For many, the word “catacombs” conjures up images of the underground burial vaults in Paris and Rome where bones are stacked along the walls. In Palermo, it’s something quite different. The Capuchin Catacombs of Palermo are famous not just for the interesting way in which the dead are arranged, but also because of one amazingly well-preserved mummy.
Once again, the Palermo catacombs got their start in the late 16th century when the monks ran out of space in the cemetery. The climate in the underground space turned out to be ideal for preserving bodies, such that even some of the oldest skeletons in the catacombs still have some skin and hair left on them.
The last body to be placed in the catacombs was that of a two-year-old girl called Rosalia Lombardo, who remains so lifelike today that she looks like she could wake up from her nap any second and run outside to play – except she died in 1920. Rosalia’s body was perfectly preserved thanks to an embalming method which was, at the time, revolutionary. The specific formula was lost for decades, but was recently rediscovered – and what’s more, it still works.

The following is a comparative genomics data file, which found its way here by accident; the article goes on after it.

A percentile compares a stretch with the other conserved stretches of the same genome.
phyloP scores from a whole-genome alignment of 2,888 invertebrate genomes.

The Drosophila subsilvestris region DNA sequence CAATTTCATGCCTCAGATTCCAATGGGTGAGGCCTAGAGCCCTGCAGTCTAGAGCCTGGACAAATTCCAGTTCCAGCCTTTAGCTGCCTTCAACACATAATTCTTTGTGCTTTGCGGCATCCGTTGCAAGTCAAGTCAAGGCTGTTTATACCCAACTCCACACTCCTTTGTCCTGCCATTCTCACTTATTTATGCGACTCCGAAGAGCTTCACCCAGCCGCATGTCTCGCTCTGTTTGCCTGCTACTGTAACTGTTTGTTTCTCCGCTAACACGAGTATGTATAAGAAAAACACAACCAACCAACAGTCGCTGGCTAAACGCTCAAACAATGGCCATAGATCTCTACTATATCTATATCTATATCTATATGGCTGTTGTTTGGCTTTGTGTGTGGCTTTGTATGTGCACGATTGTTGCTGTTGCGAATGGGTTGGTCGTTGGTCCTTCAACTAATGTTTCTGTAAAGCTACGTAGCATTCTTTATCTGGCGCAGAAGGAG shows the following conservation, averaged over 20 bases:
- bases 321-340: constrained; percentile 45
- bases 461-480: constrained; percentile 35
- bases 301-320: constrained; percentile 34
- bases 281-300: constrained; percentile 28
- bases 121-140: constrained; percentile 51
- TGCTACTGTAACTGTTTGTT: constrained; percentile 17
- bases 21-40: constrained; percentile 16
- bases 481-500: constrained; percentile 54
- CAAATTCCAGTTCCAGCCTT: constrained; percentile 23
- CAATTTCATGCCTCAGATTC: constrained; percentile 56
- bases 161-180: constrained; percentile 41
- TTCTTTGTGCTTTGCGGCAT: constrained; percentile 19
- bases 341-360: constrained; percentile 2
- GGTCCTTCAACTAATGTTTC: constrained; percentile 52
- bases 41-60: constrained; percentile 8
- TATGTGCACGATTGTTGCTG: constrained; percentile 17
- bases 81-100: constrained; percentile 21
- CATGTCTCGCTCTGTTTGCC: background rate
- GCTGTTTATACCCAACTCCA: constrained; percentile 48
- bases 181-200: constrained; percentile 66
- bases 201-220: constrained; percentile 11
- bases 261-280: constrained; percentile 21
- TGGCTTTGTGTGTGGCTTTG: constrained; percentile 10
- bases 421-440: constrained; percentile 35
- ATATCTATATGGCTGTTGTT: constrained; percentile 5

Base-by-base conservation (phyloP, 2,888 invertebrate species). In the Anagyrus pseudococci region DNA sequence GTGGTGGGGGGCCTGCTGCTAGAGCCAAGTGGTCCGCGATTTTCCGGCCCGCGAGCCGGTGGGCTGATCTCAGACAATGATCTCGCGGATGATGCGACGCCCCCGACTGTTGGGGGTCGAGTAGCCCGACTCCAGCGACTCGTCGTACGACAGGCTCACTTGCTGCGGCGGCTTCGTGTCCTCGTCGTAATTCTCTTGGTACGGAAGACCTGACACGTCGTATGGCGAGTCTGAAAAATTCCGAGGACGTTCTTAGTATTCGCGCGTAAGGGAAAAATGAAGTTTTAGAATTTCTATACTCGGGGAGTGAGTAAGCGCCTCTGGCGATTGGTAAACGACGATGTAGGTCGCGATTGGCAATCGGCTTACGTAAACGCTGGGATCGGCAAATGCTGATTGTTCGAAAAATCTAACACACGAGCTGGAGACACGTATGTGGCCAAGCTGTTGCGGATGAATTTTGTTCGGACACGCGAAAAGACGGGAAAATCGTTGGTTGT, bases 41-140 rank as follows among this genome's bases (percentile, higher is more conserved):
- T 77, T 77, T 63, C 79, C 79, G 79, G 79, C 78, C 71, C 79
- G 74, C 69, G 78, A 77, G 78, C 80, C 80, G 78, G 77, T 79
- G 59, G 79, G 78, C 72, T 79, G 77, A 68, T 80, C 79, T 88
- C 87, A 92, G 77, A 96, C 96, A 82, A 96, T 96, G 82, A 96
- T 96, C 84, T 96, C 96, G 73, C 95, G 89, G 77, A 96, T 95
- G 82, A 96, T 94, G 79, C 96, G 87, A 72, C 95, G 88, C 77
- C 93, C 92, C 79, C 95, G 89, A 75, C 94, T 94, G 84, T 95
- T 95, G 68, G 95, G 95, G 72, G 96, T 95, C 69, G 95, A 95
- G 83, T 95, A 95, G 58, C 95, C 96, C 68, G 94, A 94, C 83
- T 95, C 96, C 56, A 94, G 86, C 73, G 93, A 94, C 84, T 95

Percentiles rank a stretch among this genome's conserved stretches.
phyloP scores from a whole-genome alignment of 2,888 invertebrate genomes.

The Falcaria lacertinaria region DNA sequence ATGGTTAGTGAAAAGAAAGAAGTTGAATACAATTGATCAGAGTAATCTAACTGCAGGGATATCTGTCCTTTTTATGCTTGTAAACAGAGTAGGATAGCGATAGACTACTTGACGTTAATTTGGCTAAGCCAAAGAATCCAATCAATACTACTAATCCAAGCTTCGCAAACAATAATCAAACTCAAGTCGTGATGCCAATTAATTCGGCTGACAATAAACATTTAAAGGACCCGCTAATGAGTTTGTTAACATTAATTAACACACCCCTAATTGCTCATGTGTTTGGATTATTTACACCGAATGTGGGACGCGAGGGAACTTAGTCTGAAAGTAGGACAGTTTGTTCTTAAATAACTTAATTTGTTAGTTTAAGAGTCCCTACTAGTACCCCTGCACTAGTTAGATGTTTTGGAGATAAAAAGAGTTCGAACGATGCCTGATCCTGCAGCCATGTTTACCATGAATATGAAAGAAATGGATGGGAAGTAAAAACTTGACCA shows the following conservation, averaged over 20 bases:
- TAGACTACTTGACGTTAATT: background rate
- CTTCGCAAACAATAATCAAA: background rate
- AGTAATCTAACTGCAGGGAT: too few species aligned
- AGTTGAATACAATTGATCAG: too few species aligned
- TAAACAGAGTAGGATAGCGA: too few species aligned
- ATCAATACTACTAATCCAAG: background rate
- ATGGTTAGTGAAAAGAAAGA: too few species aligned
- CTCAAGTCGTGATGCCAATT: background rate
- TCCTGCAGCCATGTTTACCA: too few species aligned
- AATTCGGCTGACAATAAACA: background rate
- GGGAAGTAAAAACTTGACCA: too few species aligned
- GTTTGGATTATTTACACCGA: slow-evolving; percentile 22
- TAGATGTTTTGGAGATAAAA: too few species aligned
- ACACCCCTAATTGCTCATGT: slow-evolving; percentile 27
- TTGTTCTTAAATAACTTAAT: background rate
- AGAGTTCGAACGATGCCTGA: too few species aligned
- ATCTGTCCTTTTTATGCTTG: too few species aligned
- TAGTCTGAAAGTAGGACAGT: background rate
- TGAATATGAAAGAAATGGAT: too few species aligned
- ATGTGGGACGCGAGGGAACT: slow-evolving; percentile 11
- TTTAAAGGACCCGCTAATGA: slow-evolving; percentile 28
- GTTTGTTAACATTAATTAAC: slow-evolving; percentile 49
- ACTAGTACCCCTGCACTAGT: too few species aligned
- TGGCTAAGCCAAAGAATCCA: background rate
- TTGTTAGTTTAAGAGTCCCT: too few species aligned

St. Michan’s Church – Dublin, Ireland
While this isn’t technically a bone church, it fits nicely under the category of places to see skeletons. The burial vault that was built underneath St. Michan’s Church in Dublin may not have been intended as the perfect place to preserve bodies, but the limestone walls have resulted in a space where nothing rots. So as the coffins around the bodies disintegrate over time, the bodies themselves are left exposed and largely mummified.
Many of the bodies kept under St. Michan’s aren’t on public display, but visitors still flock to see the room containing four caskets without lids. The bodies of the four are entirely visible, including the mummified skin, and two of the bodies were cut into pieces before they went into their coffins. One of the bodies in the vault is a nun buried 400 years ago, though she’s not one of the bodies that’s visible to the public.
Catacombs – Paris, France
One of the most well-known collections of bones is also the largest and most-visited. The Catacombs of Paris contain a whopping six million bodies’ worth of bones spanning the walls of more than 300km of tunnels. You won’t see it all, and you shouldn’t try – but a guided tour is definitely something on many tourist to-do lists.
The Paris Catacombs exist partly because the city was running out of burial space, but also because cemeteries which were in the city limits were officially condemned because people living near them were getting sick. In the late 1780s the first bodies were moved into the underground tunnels, and it was opened to the public as a tourist attraction less than 100 years later.